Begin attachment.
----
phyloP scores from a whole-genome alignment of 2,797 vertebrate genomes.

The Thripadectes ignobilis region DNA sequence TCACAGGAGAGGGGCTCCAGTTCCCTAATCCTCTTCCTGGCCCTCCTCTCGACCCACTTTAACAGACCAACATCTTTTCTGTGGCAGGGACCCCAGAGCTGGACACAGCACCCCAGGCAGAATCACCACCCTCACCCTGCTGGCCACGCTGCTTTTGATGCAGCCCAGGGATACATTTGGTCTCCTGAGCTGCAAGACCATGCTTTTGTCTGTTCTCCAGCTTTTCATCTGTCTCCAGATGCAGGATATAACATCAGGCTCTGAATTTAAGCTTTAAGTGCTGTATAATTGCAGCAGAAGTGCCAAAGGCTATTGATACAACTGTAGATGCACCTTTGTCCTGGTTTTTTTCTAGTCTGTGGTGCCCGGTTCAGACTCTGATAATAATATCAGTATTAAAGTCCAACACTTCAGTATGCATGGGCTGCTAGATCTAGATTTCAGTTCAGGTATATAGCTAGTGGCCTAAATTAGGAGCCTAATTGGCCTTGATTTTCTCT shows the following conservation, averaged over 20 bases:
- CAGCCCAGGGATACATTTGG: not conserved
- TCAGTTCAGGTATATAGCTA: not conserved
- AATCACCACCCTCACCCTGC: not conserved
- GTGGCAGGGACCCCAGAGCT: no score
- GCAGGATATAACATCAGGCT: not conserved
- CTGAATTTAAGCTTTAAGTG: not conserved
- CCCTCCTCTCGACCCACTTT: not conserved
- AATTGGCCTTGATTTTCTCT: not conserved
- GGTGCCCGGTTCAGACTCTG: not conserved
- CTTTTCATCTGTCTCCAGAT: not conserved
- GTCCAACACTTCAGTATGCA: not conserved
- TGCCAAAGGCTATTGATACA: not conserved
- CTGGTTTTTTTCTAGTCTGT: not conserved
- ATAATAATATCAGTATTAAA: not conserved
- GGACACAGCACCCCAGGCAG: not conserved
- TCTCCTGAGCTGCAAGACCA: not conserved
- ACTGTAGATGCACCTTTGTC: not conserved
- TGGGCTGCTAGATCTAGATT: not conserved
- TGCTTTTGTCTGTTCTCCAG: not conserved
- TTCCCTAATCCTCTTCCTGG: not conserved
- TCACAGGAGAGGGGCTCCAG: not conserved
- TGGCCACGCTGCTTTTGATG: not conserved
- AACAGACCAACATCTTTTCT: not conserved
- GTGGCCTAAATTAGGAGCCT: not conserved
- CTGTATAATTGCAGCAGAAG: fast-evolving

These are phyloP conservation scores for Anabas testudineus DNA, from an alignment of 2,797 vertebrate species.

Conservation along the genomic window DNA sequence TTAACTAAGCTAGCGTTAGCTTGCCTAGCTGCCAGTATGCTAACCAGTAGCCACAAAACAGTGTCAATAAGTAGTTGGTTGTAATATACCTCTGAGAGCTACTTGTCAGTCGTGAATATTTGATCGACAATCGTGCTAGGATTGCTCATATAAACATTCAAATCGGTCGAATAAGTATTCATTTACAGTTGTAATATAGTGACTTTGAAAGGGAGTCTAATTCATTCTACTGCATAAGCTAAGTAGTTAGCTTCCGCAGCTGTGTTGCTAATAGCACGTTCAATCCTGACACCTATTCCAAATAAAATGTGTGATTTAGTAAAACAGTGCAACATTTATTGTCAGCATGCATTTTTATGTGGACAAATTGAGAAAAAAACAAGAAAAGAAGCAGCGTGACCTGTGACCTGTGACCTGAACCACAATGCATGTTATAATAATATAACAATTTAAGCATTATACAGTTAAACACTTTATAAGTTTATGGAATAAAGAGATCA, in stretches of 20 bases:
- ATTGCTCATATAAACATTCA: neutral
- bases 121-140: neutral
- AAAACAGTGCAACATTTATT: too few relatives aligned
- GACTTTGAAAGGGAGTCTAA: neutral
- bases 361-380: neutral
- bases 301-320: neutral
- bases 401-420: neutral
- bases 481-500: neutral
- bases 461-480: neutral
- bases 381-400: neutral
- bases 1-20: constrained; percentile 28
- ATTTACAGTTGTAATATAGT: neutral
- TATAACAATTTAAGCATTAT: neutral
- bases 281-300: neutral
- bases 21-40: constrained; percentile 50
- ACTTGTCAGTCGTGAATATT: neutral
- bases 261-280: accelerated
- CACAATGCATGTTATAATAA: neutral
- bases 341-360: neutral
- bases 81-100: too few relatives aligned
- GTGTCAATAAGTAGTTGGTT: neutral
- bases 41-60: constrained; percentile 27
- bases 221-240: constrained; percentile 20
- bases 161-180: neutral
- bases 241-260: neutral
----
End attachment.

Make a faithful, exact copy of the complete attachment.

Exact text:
phyloP scores from a whole-genome alignment of 2,797 vertebrate genomes.

The Thripadectes ignobilis region DNA sequence TCACAGGAGAGGGGCTCCAGTTCCCTAATCCTCTTCCTGGCCCTCCTCTCGACCCACTTTAACAGACCAACATCTTTTCTGTGGCAGGGACCCCAGAGCTGGACACAGCACCCCAGGCAGAATCACCACCCTCACCCTGCTGGCCACGCTGCTTTTGATGCAGCCCAGGGATACATTTGGTCTCCTGAGCTGCAAGACCATGCTTTTGTCTGTTCTCCAGCTTTTCATCTGTCTCCAGATGCAGGATATAACATCAGGCTCTGAATTTAAGCTTTAAGTGCTGTATAATTGCAGCAGAAGTGCCAAAGGCTATTGATACAACTGTAGATGCACCTTTGTCCTGGTTTTTTTCTAGTCTGTGGTGCCCGGTTCAGACTCTGATAATAATATCAGTATTAAAGTCCAACACTTCAGTATGCATGGGCTGCTAGATCTAGATTTCAGTTCAGGTATATAGCTAGTGGCCTAAATTAGGAGCCTAATTGGCCTTGATTTTCTCT shows the following conservation, averaged over 20 bases:
- CAGCCCAGGGATACATTTGG: not conserved
- TCAGTTCAGGTATATAGCTA: not conserved
- AATCACCACCCTCACCCTGC: not conserved
- GTGGCAGGGACCCCAGAGCT: no score
- GCAGGATATAACATCAGGCT: not conserved
- CTGAATTTAAGCTTTAAGTG: not conserved
- CCCTCCTCTCGACCCACTTT: not conserved
- AATTGGCCTTGATTTTCTCT: not conserved
- GGTGCCCGGTTCAGACTCTG: not conserved
- CTTTTCATCTGTCTCCAGAT: not conserved
- GTCCAACACTTCAGTATGCA: not conserved
- TGCCAAAGGCTATTGATACA: not conserved
- CTGGTTTTTTTCTAGTCTGT: not conserved
- ATAATAATATCAGTATTAAA: not conserved
- GGACACAGCACCCCAGGCAG: not conserved
- TCTCCTGAGCTGCAAGACCA: not conserved
- ACTGTAGATGCACCTTTGTC: not conserved
- TGGGCTGCTAGATCTAGATT: not conserved
- TGCTTTTGTCTGTTCTCCAG: not conserved
- TTCCCTAATCCTCTTCCTGG: not conserved
- TCACAGGAGAGGGGCTCCAG: not conserved
- TGGCCACGCTGCTTTTGATG: not conserved
- AACAGACCAACATCTTTTCT: not conserved
- GTGGCCTAAATTAGGAGCCT: not conserved
- CTGTATAATTGCAGCAGAAG: fast-evolving

These are phyloP conservation scores for Anabas testudineus DNA, from an alignment of 2,797 vertebrate species.

Conservation along the genomic window DNA sequence TTAACTAAGCTAGCGTTAGCTTGCCTAGCTGCCAGTATGCTAACCAGTAGCCACAAAACAGTGTCAATAAGTAGTTGGTTGTAATATACCTCTGAGAGCTACTTGTCAGTCGTGAATATTTGATCGACAATCGTGCTAGGATTGCTCATATAAACATTCAAATCGGTCGAATAAGTATTCATTTACAGTTGTAATATAGTGACTTTGAAAGGGAGTCTAATTCATTCTACTGCATAAGCTAAGTAGTTAGCTTCCGCAGCTGTGTTGCTAATAGCACGTTCAATCCTGACACCTATTCCAAATAAAATGTGTGATTTAGTAAAACAGTGCAACATTTATTGTCAGCATGCATTTTTATGTGGACAAATTGAGAAAAAAACAAGAAAAGAAGCAGCGTGACCTGTGACCTGTGACCTGAACCACAATGCATGTTATAATAATATAACAATTTAAGCATTATACAGTTAAACACTTTATAAGTTTATGGAATAAAGAGATCA, in stretches of 20 bases:
- ATTGCTCATATAAACATTCA: neutral
- bases 121-140: neutral
- AAAACAGTGCAACATTTATT: too few relatives aligned
- GACTTTGAAAGGGAGTCTAA: neutral
- bases 361-380: neutral
- bases 301-320: neutral
- bases 401-420: neutral
- bases 481-500: neutral
- bases 461-480: neutral
- bases 381-400: neutral
- bases 1-20: constrained; percentile 28
- ATTTACAGTTGTAATATAGT: neutral
- TATAACAATTTAAGCATTAT: neutral
- bases 281-300: neutral
- bases 21-40: constrained; percentile 50
- ACTTGTCAGTCGTGAATATT: neutral
- bases 261-280: accelerated
- CACAATGCATGTTATAATAA: neutral
- bases 341-360: neutral
- bases 81-100: too few relatives aligned
- GTGTCAATAAGTAGTTGGTT: neutral
- bases 41-60: constrained; percentile 27
- bases 221-240: constrained; percentile 20
- bases 161-180: neutral
- bases 241-260: neutral